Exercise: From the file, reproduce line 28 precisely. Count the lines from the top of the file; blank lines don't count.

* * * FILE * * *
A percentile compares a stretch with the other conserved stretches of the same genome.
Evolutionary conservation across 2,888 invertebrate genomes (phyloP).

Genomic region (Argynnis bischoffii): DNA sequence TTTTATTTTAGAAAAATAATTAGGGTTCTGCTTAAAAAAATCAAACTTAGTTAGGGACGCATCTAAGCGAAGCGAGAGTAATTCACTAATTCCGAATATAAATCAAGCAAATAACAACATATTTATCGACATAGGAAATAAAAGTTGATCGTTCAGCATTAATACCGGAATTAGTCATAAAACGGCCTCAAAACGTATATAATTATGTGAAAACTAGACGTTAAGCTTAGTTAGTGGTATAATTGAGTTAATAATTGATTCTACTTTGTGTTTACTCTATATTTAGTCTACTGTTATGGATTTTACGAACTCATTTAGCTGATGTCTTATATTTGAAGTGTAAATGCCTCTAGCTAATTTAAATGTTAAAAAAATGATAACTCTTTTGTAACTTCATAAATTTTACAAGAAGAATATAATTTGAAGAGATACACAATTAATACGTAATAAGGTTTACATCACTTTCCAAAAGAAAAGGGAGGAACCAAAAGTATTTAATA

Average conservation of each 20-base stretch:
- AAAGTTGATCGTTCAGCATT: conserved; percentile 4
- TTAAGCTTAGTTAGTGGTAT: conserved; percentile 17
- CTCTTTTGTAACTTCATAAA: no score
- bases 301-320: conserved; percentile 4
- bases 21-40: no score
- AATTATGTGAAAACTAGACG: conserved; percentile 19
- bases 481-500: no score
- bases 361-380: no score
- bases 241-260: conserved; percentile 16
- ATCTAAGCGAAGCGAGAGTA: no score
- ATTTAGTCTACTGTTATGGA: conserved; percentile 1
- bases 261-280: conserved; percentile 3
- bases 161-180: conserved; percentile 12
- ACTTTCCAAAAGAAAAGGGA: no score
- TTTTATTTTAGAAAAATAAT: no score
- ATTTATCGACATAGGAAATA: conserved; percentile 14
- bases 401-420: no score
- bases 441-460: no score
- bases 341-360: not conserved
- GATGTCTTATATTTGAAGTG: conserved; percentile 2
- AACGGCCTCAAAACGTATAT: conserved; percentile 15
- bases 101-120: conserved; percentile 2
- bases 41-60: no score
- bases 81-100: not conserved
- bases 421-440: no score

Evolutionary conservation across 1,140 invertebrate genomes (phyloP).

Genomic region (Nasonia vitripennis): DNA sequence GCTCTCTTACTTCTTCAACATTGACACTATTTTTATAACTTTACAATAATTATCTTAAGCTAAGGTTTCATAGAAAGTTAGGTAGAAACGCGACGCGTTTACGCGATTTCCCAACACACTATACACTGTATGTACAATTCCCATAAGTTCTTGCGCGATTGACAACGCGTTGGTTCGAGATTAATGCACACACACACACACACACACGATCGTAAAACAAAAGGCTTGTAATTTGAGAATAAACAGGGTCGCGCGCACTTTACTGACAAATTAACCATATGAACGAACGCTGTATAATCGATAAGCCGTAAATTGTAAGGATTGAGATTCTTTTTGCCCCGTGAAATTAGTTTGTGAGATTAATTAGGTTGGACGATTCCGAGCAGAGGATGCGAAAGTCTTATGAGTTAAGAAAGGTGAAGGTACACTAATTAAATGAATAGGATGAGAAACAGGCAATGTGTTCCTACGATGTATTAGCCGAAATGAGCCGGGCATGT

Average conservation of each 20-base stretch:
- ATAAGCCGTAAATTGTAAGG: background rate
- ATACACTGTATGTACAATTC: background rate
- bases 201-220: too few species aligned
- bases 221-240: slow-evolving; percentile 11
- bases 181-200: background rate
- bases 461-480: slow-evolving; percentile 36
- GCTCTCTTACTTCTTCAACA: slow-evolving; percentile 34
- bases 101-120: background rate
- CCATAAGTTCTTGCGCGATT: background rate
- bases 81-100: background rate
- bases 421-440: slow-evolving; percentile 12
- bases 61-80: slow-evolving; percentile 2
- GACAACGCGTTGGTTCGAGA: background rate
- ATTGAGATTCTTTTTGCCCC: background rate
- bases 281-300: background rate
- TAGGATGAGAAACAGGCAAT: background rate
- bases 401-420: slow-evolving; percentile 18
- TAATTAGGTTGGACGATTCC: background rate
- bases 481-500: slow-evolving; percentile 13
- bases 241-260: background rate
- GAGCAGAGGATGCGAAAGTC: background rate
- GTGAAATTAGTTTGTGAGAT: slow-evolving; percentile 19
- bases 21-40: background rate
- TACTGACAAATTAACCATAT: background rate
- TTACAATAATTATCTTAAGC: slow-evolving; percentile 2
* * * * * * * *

- bases 81-100: not conserved